Times change and my website needed to change too. To see the 2020 update of this page click this link
To see what normal blood and urine values are, go here
For an explanation of causes of most abnormal blood and urine tests, go here
To see how tests are grouped, go here
For a more thorough explanation of why your pet's blood pH reading could be low, see the causes of a high anion gap
Your dog and cat 's body has complex buffering systems (to keep acidity/alkalinity in a very narrow range) that rely on dissolved carbon dioxide, blood proteins, blood phosphates and its kidney’s ability to eliminate hydrogen ions to tightly regulate the pH of its body.
Your pet’s blood is normally slightly on the alkaline side (a pH just above 7). When problems arise, they generally occur when the pet’s blood pH wanders below that (=acidosis). Should it rise, the situation is called alkalosis.
Sustained diarrhea can also cause acidosis when too much base (high pH elements) is lost.
Failure of your pet’s circulatory system to keep its body well oxygenated (hypoxia, hypoperfusion) , as occurs in shock, septic shock, severe blood loss, heart and lung failure can also cause a drop in blood pH.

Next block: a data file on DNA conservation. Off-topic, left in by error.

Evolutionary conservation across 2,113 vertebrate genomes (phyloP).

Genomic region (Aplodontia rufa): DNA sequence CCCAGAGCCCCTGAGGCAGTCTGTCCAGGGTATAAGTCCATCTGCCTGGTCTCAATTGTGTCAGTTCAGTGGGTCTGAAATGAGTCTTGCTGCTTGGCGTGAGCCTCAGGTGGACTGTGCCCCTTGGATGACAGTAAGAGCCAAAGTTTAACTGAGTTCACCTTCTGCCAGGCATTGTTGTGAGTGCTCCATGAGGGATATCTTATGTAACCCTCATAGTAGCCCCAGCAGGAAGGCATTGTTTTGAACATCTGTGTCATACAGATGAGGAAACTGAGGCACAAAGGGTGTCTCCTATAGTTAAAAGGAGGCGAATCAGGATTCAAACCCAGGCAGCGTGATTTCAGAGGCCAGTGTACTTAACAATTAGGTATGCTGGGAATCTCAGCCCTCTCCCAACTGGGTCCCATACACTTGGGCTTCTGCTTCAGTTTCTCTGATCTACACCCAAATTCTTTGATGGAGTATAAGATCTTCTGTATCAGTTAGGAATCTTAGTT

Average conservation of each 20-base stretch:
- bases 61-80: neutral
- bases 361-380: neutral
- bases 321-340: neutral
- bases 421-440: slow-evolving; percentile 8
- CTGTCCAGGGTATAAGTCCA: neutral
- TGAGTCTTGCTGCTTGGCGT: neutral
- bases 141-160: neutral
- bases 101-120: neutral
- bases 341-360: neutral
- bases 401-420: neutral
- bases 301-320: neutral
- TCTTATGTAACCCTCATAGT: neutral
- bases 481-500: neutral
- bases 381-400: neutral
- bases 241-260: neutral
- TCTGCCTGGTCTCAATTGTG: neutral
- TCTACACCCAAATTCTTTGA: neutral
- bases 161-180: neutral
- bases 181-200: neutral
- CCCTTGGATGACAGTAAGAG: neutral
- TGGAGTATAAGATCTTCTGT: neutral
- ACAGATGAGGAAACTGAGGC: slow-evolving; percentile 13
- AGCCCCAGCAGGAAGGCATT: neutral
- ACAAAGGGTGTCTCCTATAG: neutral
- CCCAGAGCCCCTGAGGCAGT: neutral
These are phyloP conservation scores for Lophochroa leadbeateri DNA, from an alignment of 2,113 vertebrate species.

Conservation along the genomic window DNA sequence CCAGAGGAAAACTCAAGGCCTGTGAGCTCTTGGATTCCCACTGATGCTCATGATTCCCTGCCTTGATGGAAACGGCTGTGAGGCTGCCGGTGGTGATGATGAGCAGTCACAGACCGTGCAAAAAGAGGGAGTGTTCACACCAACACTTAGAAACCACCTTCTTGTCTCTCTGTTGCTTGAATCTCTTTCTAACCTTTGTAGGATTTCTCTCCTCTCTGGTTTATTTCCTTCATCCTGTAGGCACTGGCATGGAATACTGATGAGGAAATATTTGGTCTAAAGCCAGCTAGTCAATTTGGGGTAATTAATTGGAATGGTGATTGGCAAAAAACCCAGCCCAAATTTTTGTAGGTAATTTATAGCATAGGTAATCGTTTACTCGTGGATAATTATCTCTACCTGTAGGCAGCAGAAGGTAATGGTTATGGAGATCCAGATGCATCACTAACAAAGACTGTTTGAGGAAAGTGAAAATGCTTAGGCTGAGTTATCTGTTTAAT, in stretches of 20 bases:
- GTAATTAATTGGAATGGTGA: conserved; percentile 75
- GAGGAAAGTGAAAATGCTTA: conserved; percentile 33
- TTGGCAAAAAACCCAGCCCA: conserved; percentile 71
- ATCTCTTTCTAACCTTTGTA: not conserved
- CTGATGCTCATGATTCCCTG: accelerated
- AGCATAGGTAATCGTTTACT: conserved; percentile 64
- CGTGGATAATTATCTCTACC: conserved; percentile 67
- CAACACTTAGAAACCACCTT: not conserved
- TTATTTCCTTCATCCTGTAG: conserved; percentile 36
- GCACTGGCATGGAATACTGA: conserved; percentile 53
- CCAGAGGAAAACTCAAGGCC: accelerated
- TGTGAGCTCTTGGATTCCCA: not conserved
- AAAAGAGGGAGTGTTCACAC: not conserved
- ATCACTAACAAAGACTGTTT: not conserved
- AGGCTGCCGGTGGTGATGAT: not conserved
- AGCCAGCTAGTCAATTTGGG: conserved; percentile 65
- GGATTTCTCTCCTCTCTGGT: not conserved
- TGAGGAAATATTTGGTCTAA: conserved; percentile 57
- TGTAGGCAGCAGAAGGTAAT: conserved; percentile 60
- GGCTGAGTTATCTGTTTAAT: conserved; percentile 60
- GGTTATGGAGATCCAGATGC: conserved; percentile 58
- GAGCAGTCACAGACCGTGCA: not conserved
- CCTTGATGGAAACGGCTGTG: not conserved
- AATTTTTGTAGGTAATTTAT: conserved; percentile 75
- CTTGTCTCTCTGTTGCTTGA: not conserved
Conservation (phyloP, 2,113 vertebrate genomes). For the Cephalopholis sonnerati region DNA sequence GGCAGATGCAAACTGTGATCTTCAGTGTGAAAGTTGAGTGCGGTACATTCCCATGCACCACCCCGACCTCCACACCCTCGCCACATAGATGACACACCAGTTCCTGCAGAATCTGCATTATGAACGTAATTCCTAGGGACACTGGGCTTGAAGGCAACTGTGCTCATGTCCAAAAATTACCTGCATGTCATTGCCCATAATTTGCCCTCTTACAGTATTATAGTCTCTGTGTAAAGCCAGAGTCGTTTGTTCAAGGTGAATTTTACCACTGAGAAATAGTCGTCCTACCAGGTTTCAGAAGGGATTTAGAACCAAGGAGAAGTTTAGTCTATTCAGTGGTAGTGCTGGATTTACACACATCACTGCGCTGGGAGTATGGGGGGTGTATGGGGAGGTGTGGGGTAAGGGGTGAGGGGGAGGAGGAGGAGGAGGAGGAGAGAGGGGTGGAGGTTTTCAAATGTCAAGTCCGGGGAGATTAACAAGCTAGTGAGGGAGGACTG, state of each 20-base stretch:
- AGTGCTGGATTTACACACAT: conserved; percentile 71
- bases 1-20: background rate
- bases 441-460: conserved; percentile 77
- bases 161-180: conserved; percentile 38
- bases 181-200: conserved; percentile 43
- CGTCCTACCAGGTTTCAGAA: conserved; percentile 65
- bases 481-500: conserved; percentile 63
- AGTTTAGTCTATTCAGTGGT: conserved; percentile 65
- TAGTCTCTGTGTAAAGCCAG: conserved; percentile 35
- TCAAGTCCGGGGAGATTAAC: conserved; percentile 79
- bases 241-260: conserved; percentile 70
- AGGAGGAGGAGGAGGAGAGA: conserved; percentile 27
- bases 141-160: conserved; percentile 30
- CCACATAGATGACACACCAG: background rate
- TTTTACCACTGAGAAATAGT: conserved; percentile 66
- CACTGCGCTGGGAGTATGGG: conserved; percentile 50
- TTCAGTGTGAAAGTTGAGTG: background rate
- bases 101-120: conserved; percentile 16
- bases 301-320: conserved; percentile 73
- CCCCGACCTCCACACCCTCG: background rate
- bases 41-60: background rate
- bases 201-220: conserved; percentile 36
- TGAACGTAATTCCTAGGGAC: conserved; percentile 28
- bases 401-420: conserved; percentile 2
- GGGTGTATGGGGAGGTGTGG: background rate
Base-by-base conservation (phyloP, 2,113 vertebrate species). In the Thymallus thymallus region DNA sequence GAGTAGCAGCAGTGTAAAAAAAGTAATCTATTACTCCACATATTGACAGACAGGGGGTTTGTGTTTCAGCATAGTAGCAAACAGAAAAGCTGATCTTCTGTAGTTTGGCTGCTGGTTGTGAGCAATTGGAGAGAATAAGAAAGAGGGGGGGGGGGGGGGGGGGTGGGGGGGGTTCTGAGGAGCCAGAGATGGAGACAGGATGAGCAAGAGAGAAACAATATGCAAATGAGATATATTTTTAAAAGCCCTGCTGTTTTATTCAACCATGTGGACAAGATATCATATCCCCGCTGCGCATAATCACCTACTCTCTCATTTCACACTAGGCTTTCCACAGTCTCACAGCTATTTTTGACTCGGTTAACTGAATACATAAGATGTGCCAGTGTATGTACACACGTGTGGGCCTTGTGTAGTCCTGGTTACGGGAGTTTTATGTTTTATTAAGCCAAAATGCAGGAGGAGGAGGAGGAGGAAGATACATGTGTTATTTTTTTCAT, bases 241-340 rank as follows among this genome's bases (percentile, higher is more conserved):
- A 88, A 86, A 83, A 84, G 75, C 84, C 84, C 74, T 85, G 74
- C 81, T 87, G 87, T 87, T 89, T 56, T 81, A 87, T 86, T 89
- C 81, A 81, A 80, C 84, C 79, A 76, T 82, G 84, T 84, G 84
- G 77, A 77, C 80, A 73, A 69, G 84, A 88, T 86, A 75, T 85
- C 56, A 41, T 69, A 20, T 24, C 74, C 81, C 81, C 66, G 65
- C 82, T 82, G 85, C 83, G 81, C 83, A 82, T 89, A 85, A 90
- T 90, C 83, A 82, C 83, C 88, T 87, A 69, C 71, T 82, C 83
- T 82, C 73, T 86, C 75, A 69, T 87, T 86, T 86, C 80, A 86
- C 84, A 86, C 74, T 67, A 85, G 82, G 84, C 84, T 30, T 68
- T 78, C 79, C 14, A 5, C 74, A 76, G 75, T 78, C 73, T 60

Extremely strenuous exercise or prolonged seizures (lactic acidosis) is another cause.
Blockage to the flow of urine (eg blocked cats with FUS, dogs with oxalate stone obstructions) also lowers blood pH.
Starvation or toxic compounds such as grain alcohol, methanol, antifreeze (ethylene glycol), aspirin or ibuprofen can also cause blood pH to go down.
Too rapid an administration of unbuffered IV salt solutions has also result in acidosis (low blood pH).
The most common cause is sustained vomiting.
doses of diuretics (eg furosemide, hydrochlorthiazide)
can also cause alkalosis (high pH) as can
the high cortisol levels that occur in Cushing’s disease or in the overzealous use of corticosteroid medications.